Perhaps you didn’t think the humble pie chart needed defending. Perhaps you remember it fondly as the tool that taught you fractions back in elementary school, helped you segment hours into minutes, dollars into cents. Esteemed though it may be in curricula and conference rooms, the pie chart has been under fire by data scholars and mathematicians for quite some time now. Edward Tufte, a pioneer in the field of data visualization and data design, maintains that pie charts “should never be used,” 1 and IT consultant Stephen Few calls it “by far the least effective” graph intended to facilitate quantitative communication.2 And yet, we support pie charts.
Few’s diatribe against pie charts actually opens with a reference to the BI industry:
Not long ago I received an email from a colleague who keeps watch on business intelligence vendors and rates their products. She was puzzled that a particular product that I happen to like did not support pie charts…. […] Could this vendor’s omission of pie charts be intentional and justified? I explained that this was indeed the case, and praised the vendor’s design team for their good sense. (emphasis mine)
It is in the face of this assertion that BI platforms supporting pie charts fail to exercise good design sense–and in observance of Pi Day, holiest of nerd holidays–that we defend our choice to support the pie chart despite its well-documented shortcomings.
First, let us concede to Few and his cohort the point that unlabeled pie charts are poor tools for conveying precise metrics. Take the example below: without the labels, it would require real mental exertion to even approximate the area percentage of each slice, and unless the labels include the category values, you have to glance back and forth between chart and legend to get the full picture.
According to Few, a chart that requires this much labeling might as well be a table for all the work it does to show meaningful relationships between values. If it’s significant to the rhetorical situation that readers of the chart should be able to see that the red wedge is one percentage point larger than the blue wedge next to it, then indeed the pie chart is the wrong tool for the job.
Both Few and Tufte point out that pie charts are also challenging to compare to one another for the same reason that slices of a similar size are hard to compare to one another: human brains are bad at gauging two-dimensional areas and angles.3 Like, really bad.
The array above does bolster Tufte’s claim that “the only thing worse than a pie chart is several of them, for then the viewer is asked to compare quantities located in spatial disarray both within and between pies,” 4 which can be a tall order for even the most observant among us. Is the light blue slice above growing or diminishing over time? Hard to say, but a table would reveal that the answer is neither; it remains constant.
Lastly, fancified pie charts pose problems of their own. Three-dimensional pie charts require tilting, which exaggerates the foreground and de-emphasizes the background, making it harder to read slice area. Some BI tools even support special surface effects like gradients and gloss, which, depending on execution, can add another layer of confusion.
But even Few admits that there’s one thing the pie chart does better than any other visualization, and that is convey the part-to-whole relationship. While bar charts do show the hierarchical relationship between values better than pies do, they make the viewer work to picture the whole. Bruce Gabrielle’s5 comparison below says it best.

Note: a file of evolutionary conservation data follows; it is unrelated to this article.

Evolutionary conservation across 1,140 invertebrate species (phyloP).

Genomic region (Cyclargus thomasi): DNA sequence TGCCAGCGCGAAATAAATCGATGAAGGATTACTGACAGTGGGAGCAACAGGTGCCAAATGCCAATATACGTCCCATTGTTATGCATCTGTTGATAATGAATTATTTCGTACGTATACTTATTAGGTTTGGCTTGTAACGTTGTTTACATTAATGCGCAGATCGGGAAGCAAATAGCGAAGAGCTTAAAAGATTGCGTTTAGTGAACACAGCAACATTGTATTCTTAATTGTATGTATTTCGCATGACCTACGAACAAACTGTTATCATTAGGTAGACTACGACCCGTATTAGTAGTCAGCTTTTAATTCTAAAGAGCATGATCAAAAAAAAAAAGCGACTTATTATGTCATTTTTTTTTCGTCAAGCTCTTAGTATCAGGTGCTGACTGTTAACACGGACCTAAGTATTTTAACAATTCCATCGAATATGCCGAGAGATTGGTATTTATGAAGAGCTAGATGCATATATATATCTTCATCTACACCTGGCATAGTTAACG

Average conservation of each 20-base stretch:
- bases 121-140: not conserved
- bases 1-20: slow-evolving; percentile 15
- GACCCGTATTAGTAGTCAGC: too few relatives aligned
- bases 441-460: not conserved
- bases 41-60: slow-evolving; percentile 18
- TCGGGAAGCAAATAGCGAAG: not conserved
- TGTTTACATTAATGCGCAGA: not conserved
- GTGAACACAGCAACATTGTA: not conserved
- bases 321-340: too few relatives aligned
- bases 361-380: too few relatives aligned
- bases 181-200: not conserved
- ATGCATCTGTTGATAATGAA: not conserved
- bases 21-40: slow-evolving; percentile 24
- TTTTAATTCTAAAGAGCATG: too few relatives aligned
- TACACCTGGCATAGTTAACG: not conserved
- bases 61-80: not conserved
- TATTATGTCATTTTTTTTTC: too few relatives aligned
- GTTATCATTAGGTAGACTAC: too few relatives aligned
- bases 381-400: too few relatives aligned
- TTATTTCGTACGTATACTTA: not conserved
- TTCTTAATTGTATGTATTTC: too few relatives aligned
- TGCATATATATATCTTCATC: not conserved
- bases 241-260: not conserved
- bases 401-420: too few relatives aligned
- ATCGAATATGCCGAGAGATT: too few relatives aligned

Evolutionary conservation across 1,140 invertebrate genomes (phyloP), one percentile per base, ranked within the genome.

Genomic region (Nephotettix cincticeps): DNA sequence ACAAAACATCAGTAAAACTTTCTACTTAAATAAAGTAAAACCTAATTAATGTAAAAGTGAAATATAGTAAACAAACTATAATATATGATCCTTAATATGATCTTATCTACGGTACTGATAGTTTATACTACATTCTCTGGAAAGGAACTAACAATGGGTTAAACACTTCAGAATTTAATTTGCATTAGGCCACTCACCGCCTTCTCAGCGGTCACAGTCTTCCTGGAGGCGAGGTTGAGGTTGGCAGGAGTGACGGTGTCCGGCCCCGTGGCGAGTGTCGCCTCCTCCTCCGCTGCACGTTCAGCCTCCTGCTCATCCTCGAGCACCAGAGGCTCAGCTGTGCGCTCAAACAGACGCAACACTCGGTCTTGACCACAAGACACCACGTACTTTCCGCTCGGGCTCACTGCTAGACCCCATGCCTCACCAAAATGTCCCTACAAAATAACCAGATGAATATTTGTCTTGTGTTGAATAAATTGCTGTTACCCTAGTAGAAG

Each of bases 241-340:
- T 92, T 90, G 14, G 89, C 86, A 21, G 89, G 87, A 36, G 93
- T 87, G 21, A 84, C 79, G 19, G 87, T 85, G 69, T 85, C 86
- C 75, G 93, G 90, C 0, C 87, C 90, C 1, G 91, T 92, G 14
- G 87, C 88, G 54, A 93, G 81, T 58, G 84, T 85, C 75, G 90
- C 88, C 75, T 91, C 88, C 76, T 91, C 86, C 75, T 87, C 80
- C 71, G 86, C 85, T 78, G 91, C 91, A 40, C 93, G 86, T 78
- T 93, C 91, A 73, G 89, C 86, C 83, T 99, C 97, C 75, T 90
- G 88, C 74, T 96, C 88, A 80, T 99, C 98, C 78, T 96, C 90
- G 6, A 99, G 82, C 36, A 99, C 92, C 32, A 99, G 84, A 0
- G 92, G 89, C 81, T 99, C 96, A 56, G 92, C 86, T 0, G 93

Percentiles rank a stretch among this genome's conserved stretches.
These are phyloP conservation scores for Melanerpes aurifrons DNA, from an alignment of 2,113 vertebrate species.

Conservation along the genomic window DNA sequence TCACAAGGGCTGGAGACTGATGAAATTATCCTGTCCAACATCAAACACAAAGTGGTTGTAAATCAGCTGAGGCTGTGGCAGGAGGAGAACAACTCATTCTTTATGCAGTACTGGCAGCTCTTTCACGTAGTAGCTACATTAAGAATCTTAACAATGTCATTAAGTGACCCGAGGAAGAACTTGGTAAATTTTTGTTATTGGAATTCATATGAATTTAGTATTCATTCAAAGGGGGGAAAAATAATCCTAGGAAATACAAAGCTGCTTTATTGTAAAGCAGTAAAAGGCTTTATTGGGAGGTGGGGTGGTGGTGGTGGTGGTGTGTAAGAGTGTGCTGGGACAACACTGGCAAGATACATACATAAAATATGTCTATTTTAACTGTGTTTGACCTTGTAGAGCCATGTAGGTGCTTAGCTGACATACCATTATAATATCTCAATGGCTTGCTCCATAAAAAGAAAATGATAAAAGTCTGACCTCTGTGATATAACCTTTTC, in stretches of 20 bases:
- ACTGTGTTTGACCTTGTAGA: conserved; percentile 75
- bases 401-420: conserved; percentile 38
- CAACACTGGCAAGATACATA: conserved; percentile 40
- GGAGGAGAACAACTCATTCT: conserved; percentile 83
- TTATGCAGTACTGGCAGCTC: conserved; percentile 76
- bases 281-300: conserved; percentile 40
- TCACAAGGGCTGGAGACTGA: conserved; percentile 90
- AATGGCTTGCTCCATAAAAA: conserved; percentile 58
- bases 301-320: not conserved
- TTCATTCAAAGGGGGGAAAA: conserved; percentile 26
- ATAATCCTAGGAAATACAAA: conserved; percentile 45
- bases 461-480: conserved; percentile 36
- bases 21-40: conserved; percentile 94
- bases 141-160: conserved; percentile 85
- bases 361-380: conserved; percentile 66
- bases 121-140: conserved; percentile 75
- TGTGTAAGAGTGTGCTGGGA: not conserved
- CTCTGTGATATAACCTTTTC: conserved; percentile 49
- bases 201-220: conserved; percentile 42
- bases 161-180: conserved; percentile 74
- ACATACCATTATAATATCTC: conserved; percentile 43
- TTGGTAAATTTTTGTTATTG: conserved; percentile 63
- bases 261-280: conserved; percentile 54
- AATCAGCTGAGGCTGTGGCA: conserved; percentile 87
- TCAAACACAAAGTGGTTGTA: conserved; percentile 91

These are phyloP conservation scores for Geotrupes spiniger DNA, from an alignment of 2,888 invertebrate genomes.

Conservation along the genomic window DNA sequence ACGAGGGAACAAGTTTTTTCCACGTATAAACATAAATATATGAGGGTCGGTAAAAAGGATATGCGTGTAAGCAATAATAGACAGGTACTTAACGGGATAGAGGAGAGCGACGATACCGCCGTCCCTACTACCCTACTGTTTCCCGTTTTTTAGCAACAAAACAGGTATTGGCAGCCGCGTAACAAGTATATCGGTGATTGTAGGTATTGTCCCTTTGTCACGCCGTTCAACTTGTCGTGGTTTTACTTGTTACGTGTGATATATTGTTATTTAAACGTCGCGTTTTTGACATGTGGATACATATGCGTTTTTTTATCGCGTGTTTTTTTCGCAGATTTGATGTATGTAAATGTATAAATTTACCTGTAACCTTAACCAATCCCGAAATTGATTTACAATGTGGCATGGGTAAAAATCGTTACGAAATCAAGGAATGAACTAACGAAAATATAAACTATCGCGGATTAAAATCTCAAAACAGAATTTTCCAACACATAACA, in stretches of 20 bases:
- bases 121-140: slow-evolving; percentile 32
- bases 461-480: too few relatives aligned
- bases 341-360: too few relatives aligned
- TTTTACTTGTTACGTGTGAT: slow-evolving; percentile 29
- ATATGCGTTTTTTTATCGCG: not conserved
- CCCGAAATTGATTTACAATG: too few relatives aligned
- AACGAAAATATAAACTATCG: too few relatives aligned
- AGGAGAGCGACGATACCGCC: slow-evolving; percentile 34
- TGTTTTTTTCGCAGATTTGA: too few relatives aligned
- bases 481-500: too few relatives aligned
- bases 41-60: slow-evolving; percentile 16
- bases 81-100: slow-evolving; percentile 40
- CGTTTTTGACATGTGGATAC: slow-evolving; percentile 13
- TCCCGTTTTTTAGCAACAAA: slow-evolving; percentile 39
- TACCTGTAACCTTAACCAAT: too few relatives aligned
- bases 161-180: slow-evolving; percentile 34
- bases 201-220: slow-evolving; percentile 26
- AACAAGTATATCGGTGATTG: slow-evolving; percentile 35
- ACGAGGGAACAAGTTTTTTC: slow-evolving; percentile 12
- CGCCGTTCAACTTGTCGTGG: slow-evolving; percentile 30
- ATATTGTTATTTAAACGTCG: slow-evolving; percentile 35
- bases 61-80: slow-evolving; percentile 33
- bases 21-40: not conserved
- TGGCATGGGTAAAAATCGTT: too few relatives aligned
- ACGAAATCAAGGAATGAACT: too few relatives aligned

First, looking at the bar chart, it’s unclear at a glance that together the bars add up to 100%. Coming to this conclusion would require good approximation skills and mental arithmetic. The pie chart, on the other hand, clearly shows that companies B and C are dominating the market, with Company B controlling more than companies F, E, A, and D combined. The only value of interest in this case is the 65%, which is conveyed in the chart title; the pie isn’t telling a story about Company A, and so its precise value needn’t be conveyed. If this visualization’s intended message were, rather, that Company A controls more of the market than Company E, then a pie chart would be a poor tool for the purpose, since those slices are so similar in size.
Gabrielle also cites people’s affinity for rounded edges as a reason to use the pie chart, but basing the virtues of a data visualization on the shifting sands of popular preference seems risky to us, so we’re going to stick with the utilitarian reasons for supporting the pie chart. Still, Apple continues to capitalize on this love of roundness, so let’s not completely ignore the pie chart’s ability to add diversity of shape to dashboards.
In the end, we at Exago believe that a pie chart is like any other tool in that it can be used well or used poorly. As long as it’s good for something, we feel it deserves a spot in our toolbox. Then it’s up to our end users to decide when and how to use it. Where pie charts are concerned, we rely on the guidelines below.
Use a pie chart only if:
- You’re depicting a part-to-whole relationship in the data.
- The exact values are irrelevant to the visualization’s message.
- The slices integral to the visualization’s message are easily compared at a glance.
That’s it! Three simple rules, and even if your Pi Day celebrations get a little out of hand, you’ll have the tools you need to chart responsibly.
- Edward Tufte, The Visual Display of Quantitative Information, 1983, p.178
- Stephen Few, “Save the Pies for Dessert,” 2007, p.1
- Few, p.6.
- Tufte, p.178.
- Bruce Gabrielle, “Why Tufte is Flat-Out Wrong about Pie Charts,” Speaking PowerPoint, speakingppt.com.